A: We don’t have the lyrics for that one. We put lyrics on our first two records, and it gave people fuel, and we just decided not to put them in this one. When it got right down to the time-crunch period, it’s like, ah, screw it. Also, just because we write our songs for us, we don’t write them for reviewers. No offense! [laughs] We meant to have them all up on our website by the time we left, but they should be up any day now.

KB: It doesn’t necessarily make it easier or harder to review it, but it’s easier to have something specifically to refer to when writing questions. Especially since you are a very fast-paced band, it’s honestly hard to hear what’s being said sometimes.

A: It’s hard. We all talk really fast in some of the songs, so I know what you mean. Actually, [one of the guys] at Fat, his job for–I don’t remember what it was for, but he was supposed to listen to the songs and figure out what all the lyrics were, and he called me up and was like “Are these the lyrics to the songs?” and the things that he thought he had heard were completely, 100% not the actual words to the songs.

KB: Some aren’t so speedy. The song “Middle of the Night,” which doesn’t really have such a punk sound, is much easier to decipher. Was that about anyone in particular, or just an issue that you wanted to write about?

A: Actually, I watched a PBS documentary one night on transvestite and transsexual kids, teenagers, the different ways their families responded to that. Some families were really supportive, and some of the kids got kicked out and had to turn to prostitution to live, basically, so that’s what that song’s about. It really struck a chord with me. I was really moved by it, so I wrote a song about it.

KB: On a somewhat lighter note, I also appreciate “What Did I Do?!?”

A: That’s actually Susy.

KB: I have a friend who’s a big drunk-dialer, so I can relate. . .

Susy: Yeah, I do it a lot. That’s what that song’s about, being stupid and having a phone while you’re wasted.

KB: While I was prepping for the interview, I read a review in which the reviewer seemed to be complaining that there were more “party-themed” songs on this album than previous ones.

S: I guess it’s a mixture. We have a couple of political songs, a couple punk. . . I guess, a couple of party ones. It wasn’t conscious, it was just–we’ve been on tour, partied a lot, I guess.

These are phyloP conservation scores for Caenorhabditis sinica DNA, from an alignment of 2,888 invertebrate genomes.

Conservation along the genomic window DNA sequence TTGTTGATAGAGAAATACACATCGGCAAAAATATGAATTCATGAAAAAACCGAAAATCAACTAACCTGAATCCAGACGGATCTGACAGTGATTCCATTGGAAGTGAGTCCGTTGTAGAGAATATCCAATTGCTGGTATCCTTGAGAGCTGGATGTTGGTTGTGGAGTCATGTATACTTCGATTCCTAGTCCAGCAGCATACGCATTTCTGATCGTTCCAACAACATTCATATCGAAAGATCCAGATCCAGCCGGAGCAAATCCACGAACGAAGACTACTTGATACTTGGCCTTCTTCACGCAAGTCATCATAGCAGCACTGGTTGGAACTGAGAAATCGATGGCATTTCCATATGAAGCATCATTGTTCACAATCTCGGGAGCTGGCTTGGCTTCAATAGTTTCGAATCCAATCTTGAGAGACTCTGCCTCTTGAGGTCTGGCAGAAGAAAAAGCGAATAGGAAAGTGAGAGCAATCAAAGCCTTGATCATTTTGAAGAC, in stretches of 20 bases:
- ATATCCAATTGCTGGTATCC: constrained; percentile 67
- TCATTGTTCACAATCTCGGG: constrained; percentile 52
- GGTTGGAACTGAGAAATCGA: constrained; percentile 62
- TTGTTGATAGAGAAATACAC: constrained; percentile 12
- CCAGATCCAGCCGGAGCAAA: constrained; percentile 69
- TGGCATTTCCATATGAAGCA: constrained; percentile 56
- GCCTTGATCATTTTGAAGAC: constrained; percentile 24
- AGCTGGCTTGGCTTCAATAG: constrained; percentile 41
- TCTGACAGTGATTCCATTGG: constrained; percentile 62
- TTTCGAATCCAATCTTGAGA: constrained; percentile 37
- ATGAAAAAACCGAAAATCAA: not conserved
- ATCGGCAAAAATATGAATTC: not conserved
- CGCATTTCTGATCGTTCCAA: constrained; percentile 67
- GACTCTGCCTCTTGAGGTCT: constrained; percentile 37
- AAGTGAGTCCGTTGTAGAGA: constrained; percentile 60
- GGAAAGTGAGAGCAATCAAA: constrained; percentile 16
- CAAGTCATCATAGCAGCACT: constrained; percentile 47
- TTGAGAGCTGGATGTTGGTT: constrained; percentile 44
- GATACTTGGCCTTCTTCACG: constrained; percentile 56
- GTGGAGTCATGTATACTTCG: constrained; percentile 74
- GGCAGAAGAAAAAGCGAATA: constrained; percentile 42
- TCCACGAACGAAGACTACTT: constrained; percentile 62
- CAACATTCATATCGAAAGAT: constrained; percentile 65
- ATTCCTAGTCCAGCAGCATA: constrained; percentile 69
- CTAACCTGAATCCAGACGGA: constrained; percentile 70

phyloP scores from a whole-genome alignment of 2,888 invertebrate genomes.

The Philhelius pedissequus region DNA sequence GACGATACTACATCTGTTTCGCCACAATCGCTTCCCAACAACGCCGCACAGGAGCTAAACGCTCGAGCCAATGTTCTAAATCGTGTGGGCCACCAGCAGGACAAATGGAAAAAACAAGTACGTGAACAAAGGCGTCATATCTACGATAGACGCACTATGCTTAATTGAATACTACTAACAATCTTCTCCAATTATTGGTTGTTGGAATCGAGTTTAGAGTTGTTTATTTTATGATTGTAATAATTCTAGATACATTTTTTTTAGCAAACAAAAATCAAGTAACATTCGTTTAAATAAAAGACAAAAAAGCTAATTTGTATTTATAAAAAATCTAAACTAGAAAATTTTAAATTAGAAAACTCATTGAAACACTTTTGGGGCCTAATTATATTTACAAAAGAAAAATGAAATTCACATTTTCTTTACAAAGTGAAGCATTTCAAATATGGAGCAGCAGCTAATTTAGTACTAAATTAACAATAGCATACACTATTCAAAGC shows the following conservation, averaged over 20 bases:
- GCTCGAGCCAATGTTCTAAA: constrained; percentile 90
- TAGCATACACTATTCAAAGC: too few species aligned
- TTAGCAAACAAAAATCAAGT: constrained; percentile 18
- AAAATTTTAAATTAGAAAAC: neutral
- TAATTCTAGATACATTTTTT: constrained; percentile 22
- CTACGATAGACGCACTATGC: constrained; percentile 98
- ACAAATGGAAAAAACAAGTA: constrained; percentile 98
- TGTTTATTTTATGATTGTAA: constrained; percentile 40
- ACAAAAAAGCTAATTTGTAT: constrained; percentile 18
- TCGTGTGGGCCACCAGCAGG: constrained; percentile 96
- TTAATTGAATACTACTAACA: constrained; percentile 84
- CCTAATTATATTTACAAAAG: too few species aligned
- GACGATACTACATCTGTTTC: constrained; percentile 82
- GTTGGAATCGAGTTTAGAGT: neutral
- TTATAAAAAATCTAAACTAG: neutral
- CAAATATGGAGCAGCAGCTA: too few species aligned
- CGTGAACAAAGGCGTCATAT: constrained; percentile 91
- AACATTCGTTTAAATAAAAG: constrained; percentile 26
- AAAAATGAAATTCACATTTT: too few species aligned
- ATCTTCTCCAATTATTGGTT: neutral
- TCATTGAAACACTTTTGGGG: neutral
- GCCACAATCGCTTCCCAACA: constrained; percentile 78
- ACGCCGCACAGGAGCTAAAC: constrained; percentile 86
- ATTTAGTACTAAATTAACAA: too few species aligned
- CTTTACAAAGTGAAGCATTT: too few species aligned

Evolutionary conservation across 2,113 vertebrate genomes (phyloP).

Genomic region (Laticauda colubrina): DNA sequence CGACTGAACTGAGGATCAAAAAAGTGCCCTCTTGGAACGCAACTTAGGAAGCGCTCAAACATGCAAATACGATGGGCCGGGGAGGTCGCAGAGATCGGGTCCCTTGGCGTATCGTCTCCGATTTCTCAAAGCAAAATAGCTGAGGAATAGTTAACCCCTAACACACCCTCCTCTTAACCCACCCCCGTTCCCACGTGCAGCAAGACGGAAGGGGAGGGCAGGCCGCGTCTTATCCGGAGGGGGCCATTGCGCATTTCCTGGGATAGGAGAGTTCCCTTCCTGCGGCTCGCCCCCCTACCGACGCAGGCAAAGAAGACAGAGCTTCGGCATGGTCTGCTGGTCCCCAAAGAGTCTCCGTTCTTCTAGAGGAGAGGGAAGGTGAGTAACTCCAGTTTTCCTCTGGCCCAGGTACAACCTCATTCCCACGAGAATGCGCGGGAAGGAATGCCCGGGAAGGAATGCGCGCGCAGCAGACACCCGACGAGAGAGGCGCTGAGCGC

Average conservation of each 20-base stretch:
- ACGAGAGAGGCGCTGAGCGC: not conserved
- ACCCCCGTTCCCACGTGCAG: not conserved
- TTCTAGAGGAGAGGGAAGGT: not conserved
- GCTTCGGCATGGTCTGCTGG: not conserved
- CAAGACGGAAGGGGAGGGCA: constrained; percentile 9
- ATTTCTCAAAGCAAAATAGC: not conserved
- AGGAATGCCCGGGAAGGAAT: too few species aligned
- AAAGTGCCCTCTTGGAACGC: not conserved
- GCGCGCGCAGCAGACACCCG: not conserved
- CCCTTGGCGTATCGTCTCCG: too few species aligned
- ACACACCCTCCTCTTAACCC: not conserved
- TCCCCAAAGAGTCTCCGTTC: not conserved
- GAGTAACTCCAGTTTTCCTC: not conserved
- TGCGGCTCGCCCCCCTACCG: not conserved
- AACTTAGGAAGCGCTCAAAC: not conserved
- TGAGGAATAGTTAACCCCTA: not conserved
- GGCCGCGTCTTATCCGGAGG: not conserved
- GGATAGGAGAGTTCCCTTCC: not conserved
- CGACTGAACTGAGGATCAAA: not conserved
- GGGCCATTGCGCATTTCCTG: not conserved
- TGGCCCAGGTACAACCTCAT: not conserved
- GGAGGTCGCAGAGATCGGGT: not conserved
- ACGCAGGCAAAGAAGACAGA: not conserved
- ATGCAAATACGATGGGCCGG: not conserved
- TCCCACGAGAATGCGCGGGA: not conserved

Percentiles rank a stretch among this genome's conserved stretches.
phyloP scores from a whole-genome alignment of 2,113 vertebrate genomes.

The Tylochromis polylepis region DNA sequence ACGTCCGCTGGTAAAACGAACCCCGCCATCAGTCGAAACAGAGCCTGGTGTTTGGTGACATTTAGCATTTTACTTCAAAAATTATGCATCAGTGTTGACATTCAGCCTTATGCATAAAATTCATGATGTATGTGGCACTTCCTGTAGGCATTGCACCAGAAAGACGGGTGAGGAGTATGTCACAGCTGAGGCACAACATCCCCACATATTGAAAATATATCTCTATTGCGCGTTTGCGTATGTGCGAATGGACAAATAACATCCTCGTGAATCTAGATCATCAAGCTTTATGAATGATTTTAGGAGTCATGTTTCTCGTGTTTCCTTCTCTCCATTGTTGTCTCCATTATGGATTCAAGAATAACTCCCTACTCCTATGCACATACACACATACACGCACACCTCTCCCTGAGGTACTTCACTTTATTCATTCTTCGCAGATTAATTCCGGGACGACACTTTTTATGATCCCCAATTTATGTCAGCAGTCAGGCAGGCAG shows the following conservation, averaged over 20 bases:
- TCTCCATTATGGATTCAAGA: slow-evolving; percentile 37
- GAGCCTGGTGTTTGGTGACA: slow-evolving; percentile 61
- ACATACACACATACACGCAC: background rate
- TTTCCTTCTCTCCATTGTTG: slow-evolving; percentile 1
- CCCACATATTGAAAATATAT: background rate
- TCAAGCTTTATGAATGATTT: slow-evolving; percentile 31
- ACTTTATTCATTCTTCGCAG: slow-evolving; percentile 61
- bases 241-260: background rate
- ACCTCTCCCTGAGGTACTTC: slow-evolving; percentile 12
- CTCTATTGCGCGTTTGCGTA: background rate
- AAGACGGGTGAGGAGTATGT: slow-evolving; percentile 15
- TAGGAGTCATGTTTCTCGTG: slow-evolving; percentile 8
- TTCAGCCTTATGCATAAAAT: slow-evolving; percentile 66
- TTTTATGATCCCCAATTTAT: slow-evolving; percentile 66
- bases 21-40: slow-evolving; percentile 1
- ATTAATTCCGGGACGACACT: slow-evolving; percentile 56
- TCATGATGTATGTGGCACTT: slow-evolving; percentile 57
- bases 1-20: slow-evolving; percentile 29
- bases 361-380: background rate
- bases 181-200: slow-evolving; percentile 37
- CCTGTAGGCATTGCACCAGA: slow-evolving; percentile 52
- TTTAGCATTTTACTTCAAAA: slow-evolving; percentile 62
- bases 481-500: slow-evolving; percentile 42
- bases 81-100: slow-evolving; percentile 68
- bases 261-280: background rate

KB: It kind of relates to the question I’d asked Annie before, that you guys may get pigeonholed as more of a political band than you are, and he seemed to be expecting more of that.

S: Well, all of us each write songs about what’s on our mind lately, whether they turn out to be political or whatever, but I guess because of the name. . . I don’t really read reviews, to be honest with you.

KB: I wanted to ask about the “Roller Girls” song as well.

Annie: Roller derby just started in Minneapolis this last year, they’re going into their second season, and when I found out about it I wrote them a song.

KB: So none of you are actually on a team?

A: No. I want to really bad, but I can’t risk breaking my hands, so I’m not allowed. So I wrote them a song instead. They actually came into the studio, and you can hear in the song, the people that are talking, doing the “We’re not your plaything!” was the roller girls. They’re so awesome. I love roller derby and it’s totally becoming a huge thing all over the U.S.

KB: I noticed in your bio that you guys are all in a bunch of different bands. Can you tell me more about the Minneapolis scene in general?

A: Minneapolis right now–well, it’s always kind of been awesome for arts and music, but it’s really neat to be a part of what’s going on there right now. There’s a huge rock’n’roll scene, a big hip-hop scene, a big hardcore scene, lots of noise, there’s a good alt-country scene. There’s everything going on and everybody really supports each other, even down to like–there are lots of people who mix and produce albums, there are a lot of people that make beats for the hip-hop groups, there’s a lot of people in fashion that make clothes, a lot of artists, pretty much anything we would ever need done for the band we have done by our friends. Our friend Bossman does all of our cover art, our friend Justin makes all our videos, our friend Brad makes our buttons, our friend Jeremy makes our T-shirts, it’s really awesome. It’s one of the best scenes in the country, I think. It’s huge and really diverse, really strong.

Catch the Soviettes on the Fat Tour with Against Me!, the Epoxies, and Smoke or Fire.